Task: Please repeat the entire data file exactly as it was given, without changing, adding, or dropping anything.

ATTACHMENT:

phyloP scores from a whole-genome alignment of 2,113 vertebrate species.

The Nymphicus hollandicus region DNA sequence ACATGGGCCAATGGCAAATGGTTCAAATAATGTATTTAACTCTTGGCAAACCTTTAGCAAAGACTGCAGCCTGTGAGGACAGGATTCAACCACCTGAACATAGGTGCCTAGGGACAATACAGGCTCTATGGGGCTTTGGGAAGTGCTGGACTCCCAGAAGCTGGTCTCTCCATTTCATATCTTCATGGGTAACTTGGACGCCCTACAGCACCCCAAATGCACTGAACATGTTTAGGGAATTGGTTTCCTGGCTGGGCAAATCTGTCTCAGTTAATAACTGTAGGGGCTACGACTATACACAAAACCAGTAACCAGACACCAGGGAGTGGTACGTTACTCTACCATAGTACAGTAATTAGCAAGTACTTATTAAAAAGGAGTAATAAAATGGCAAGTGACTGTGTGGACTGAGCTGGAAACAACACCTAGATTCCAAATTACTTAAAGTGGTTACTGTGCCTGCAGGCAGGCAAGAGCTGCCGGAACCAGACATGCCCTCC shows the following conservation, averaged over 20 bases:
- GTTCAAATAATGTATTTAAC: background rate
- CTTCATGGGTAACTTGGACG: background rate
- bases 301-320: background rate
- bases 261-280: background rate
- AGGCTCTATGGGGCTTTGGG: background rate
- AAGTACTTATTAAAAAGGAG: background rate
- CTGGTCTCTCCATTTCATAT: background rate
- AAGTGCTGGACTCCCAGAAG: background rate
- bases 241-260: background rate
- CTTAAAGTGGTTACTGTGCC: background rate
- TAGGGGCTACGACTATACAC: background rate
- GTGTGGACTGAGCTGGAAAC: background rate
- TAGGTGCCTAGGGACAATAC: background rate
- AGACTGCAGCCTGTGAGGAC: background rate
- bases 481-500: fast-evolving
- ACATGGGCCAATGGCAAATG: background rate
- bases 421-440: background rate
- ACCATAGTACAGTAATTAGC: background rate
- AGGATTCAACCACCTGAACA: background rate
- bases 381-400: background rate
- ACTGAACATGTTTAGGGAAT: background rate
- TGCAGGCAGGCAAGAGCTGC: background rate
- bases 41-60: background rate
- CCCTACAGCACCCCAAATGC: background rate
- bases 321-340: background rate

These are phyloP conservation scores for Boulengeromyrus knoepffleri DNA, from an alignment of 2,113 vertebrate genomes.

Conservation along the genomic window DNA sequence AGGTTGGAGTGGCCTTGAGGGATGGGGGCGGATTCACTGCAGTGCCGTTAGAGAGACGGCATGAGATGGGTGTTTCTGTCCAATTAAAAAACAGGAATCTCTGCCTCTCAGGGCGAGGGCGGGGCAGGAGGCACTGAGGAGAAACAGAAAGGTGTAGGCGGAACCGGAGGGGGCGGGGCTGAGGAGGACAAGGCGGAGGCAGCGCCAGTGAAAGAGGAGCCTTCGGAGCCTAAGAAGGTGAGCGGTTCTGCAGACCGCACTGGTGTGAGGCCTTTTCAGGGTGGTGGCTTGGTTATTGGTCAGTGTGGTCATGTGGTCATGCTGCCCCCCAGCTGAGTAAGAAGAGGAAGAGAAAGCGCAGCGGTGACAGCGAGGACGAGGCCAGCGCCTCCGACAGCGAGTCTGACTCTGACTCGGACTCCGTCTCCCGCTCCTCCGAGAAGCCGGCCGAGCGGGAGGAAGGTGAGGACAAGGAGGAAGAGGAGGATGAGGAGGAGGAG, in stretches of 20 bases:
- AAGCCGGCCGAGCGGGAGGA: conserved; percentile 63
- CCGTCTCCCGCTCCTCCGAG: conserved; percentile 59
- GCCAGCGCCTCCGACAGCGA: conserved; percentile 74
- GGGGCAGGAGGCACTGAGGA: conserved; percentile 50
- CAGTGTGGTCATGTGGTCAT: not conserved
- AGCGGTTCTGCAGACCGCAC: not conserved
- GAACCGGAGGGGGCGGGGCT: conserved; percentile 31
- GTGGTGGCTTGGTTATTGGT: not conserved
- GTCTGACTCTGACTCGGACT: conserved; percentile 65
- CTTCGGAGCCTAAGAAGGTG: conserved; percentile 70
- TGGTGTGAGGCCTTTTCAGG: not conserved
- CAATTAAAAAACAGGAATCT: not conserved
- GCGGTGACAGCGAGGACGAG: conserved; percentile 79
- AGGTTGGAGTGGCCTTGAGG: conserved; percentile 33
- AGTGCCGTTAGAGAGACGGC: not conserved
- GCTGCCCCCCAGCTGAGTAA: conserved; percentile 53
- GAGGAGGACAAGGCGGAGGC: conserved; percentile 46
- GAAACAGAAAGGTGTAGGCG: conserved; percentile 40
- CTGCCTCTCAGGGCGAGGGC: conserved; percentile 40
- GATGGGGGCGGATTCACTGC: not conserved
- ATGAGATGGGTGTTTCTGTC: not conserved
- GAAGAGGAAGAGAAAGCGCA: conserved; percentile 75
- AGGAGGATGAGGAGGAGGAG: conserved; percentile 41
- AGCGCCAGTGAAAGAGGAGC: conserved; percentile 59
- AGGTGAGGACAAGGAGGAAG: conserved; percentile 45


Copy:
phyloP scores from a whole-genome alignment of 2,113 vertebrate species.

The Nymphicus hollandicus region DNA sequence ACATGGGCCAATGGCAAATGGTTCAAATAATGTATTTAACTCTTGGCAAACCTTTAGCAAAGACTGCAGCCTGTGAGGACAGGATTCAACCACCTGAACATAGGTGCCTAGGGACAATACAGGCTCTATGGGGCTTTGGGAAGTGCTGGACTCCCAGAAGCTGGTCTCTCCATTTCATATCTTCATGGGTAACTTGGACGCCCTACAGCACCCCAAATGCACTGAACATGTTTAGGGAATTGGTTTCCTGGCTGGGCAAATCTGTCTCAGTTAATAACTGTAGGGGCTACGACTATACACAAAACCAGTAACCAGACACCAGGGAGTGGTACGTTACTCTACCATAGTACAGTAATTAGCAAGTACTTATTAAAAAGGAGTAATAAAATGGCAAGTGACTGTGTGGACTGAGCTGGAAACAACACCTAGATTCCAAATTACTTAAAGTGGTTACTGTGCCTGCAGGCAGGCAAGAGCTGCCGGAACCAGACATGCCCTCC shows the following conservation, averaged over 20 bases:
- GTTCAAATAATGTATTTAAC: background rate
- CTTCATGGGTAACTTGGACG: background rate
- bases 301-320: background rate
- bases 261-280: background rate
- AGGCTCTATGGGGCTTTGGG: background rate
- AAGTACTTATTAAAAAGGAG: background rate
- CTGGTCTCTCCATTTCATAT: background rate
- AAGTGCTGGACTCCCAGAAG: background rate
- bases 241-260: background rate
- CTTAAAGTGGTTACTGTGCC: background rate
- TAGGGGCTACGACTATACAC: background rate
- GTGTGGACTGAGCTGGAAAC: background rate
- TAGGTGCCTAGGGACAATAC: background rate
- AGACTGCAGCCTGTGAGGAC: background rate
- bases 481-500: fast-evolving
- ACATGGGCCAATGGCAAATG: background rate
- bases 421-440: background rate
- ACCATAGTACAGTAATTAGC: background rate
- AGGATTCAACCACCTGAACA: background rate
- bases 381-400: background rate
- ACTGAACATGTTTAGGGAAT: background rate
- TGCAGGCAGGCAAGAGCTGC: background rate
- bases 41-60: background rate
- CCCTACAGCACCCCAAATGC: background rate
- bases 321-340: background rate

These are phyloP conservation scores for Boulengeromyrus knoepffleri DNA, from an alignment of 2,113 vertebrate genomes.

Conservation along the genomic window DNA sequence AGGTTGGAGTGGCCTTGAGGGATGGGGGCGGATTCACTGCAGTGCCGTTAGAGAGACGGCATGAGATGGGTGTTTCTGTCCAATTAAAAAACAGGAATCTCTGCCTCTCAGGGCGAGGGCGGGGCAGGAGGCACTGAGGAGAAACAGAAAGGTGTAGGCGGAACCGGAGGGGGCGGGGCTGAGGAGGACAAGGCGGAGGCAGCGCCAGTGAAAGAGGAGCCTTCGGAGCCTAAGAAGGTGAGCGGTTCTGCAGACCGCACTGGTGTGAGGCCTTTTCAGGGTGGTGGCTTGGTTATTGGTCAGTGTGGTCATGTGGTCATGCTGCCCCCCAGCTGAGTAAGAAGAGGAAGAGAAAGCGCAGCGGTGACAGCGAGGACGAGGCCAGCGCCTCCGACAGCGAGTCTGACTCTGACTCGGACTCCGTCTCCCGCTCCTCCGAGAAGCCGGCCGAGCGGGAGGAAGGTGAGGACAAGGAGGAAGAGGAGGATGAGGAGGAGGAG, in stretches of 20 bases:
- AAGCCGGCCGAGCGGGAGGA: conserved; percentile 63
- CCGTCTCCCGCTCCTCCGAG: conserved; percentile 59
- GCCAGCGCCTCCGACAGCGA: conserved; percentile 74
- GGGGCAGGAGGCACTGAGGA: conserved; percentile 50
- CAGTGTGGTCATGTGGTCAT: not conserved
- AGCGGTTCTGCAGACCGCAC: not conserved
- GAACCGGAGGGGGCGGGGCT: conserved; percentile 31
- GTGGTGGCTTGGTTATTGGT: not conserved
- GTCTGACTCTGACTCGGACT: conserved; percentile 65
- CTTCGGAGCCTAAGAAGGTG: conserved; percentile 70
- TGGTGTGAGGCCTTTTCAGG: not conserved
- CAATTAAAAAACAGGAATCT: not conserved
- GCGGTGACAGCGAGGACGAG: conserved; percentile 79
- AGGTTGGAGTGGCCTTGAGG: conserved; percentile 33
- AGTGCCGTTAGAGAGACGGC: not conserved
- GCTGCCCCCCAGCTGAGTAA: conserved; percentile 53
- GAGGAGGACAAGGCGGAGGC: conserved; percentile 46
- GAAACAGAAAGGTGTAGGCG: conserved; percentile 40
- CTGCCTCTCAGGGCGAGGGC: conserved; percentile 40
- GATGGGGGCGGATTCACTGC: not conserved
- ATGAGATGGGTGTTTCTGTC: not conserved
- GAAGAGGAAGAGAAAGCGCA: conserved; percentile 75
- AGGAGGATGAGGAGGAGGAG: conserved; percentile 41
- AGCGCCAGTGAAAGAGGAGC: conserved; percentile 59
- AGGTGAGGACAAGGAGGAAG: conserved; percentile 45